Evvy’s co-founder and CEO Priyanka Jain is tired of women being diagnosed on average four years later than men across at least 700 diseases. To fix the problem, she and her co-founder, Laine Bruzek, launched Evvy, a company focused on discovering and leveraging female-specific biomarkers. In July 2021, they launched the first at-home vaginal microbiome test to leverage metagenomic sequencing.
Priyanka Jain appeared on the podcast “Confidently Insecure” with host Kelsey Darragh on March 28 to talk about the gender health gap and destigmatizing the vagina.
“Bacterial vaginosis alone affects 30% of women every year, and I think all of us can agree that when these things are going on, it is really all you can think about,” Jain says. “Vaginal health really affects our quality of life, our mental health, our emotional health, our relational health. I was mind-blown that on top of the fact that these are incredibly prevalent and frustrating conditions, there’s all of this research showing the vaginal microbiome is then related to everything from fertility, to preterm birth, to cervical cancer progression, to STI [sexually transmitted infection] acquisition. I just could not believe that as a person with a vagina, I could not access this information on my own body. I couldn’t understand proactively and preventively what was going on.”
Jain wanted to know if there was anything healthwise she should be worried about or take action on. Jain says when it comes to overlooked signals in the female body that could give one a better sense of health and disease, vaginas are an important piece of the puzzle.
Evvy Answers Questions on the Vaginal Microbiome
“When it comes to microbiomes, generally we know there’s one in our gut. We know there’s one on our skin, in our mouths. It turns out there’s a microbiome in our vaginas too,” Jain explains. “And microbiome is really just a fancy word for the bacteria, fungi, and other microbes that live together on a certain part of your body.”
Jain says she sees the vagina and vaginal microbiome as the gateway between the outside world and women’s reproductive organs. “[Common conditions in the vaginal microbiome] are poorly researched and poorly understood,” Jain explains. “Even though it affects so many people and causes all of these expensive health outcomes, we still define bacterial vaginosis as an overgrowth of bacteria. It is completely nonspecific as to what is going on. We have not updated our clinical definition since we invented sequencing that could actually look at what’s going on.”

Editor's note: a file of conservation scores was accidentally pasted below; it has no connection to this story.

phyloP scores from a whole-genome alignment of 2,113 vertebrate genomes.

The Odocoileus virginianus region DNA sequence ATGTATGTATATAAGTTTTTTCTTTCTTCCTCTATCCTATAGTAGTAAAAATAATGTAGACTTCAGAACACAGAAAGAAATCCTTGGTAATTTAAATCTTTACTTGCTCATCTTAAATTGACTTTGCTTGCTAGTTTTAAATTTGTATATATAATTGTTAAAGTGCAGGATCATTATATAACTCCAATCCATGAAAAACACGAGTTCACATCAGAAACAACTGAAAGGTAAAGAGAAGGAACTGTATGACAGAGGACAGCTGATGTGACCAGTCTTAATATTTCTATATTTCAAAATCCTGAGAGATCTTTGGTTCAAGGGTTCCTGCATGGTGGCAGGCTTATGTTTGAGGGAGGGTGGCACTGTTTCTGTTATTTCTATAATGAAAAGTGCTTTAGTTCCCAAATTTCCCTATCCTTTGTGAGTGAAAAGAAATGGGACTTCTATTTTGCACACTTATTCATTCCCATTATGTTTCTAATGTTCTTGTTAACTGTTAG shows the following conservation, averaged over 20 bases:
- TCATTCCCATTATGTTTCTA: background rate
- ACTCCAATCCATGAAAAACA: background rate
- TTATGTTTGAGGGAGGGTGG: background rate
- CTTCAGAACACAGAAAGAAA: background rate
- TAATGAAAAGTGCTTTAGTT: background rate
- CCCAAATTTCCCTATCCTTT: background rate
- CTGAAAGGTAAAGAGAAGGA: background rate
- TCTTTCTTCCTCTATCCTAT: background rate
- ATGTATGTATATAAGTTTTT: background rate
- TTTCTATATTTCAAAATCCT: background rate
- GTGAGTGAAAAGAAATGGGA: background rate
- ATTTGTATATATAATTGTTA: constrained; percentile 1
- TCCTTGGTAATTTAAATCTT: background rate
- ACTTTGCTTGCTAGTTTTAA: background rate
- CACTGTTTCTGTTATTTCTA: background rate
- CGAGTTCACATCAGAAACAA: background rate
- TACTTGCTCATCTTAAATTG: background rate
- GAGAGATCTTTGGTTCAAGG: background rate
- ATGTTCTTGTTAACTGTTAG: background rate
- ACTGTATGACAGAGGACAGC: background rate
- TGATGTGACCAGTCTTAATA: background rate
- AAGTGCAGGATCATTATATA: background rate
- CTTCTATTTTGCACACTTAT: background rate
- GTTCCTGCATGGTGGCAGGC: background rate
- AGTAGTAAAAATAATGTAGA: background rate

While up to 80% of women recur in these infection cycles, Jain says it’s time to stop throwing antibiotics at it and hoping something different grows back. “I think this is all insane and deserves way better data to help us understand in a much more intelligent and personalized way,” Jain declares. “So much of this is stuff we only started to discover five, 10, and 15 years ago.”
Jain says doctors are not to blame, since they haven’t had access to the tools or information regarding the vaginal microbiome.
“Weirdly, it’s been really ignored and it’s something we feel really strongly about: not only changing the clinical standards of care but also demystifying and destigmatizing it. Statistically, all of us have these problems, so we shouldn’t be scared to talk about it,” Jain adds. “We should be talking about it.”
Jain admits most male investors she’s talking to regarding Evvy have never heard about bacterial vaginosis. “I think we have to be talking about this on platforms like yours,” Jain says regarding her discussion on the “Confidently Insecure” podcast. “We have to be elevating these conditions so that we can finally get the investment and time that it deserves.”
Evvy’s Tests Offer Insight Into Vaginal Health Questions
On Evvy’s at-home testing kits, the packaging reads, “Open here to close the gender health gap.” Podcast host Darragh says even the packaging of the test offered her information she hadn’t heard despite having a vagina her entire life.
“The way we decided to start was to actually give women and people with vaginas access to this information directly. The standard of care hasn’t changed yet, and at the end of the day, people deserve to have the information around what’s going on in their bodies,” Jain says. “So we developed an at-home vaginal microbiome test. It’s the first test to use metagenomic sequencing. We use really good technology to make sure that we’re actually finding everything that’s present.”
Jain explains one of Evvy’s goals is to bring the best technology to the problem and start looking at the data at the most granular and specific level.
“You order the test, we ship it to you. You open it and take a Q-tip swab of your vagina — it’s easier than putting in a tampon — and you ship it back to us,” Jain says.
The test then goes to Evvy’s lab, which breaks down the results in a personalized report. “We take the information found in your vaginal microbiome and help put it all in context for you so you can understand everything that’s going on in your vagina, how it’s related to your health or health goals, and what you can do about it.”
Jain says the tests often lead to discussions about how patients can better advocate for themselves during a doctor’s appointment and with their partners.
“Your vaginal microbiome actually responds to changes you make,” Jain says. “When you change partners, birth control, diet, supplements, or medications, your vaginal microbiome responds. A lot of what we do is try to help people see over time how the decisions and interventions they’re making to improve their health are working or not. We’re all unique people and what works for you might be different than what works for me.”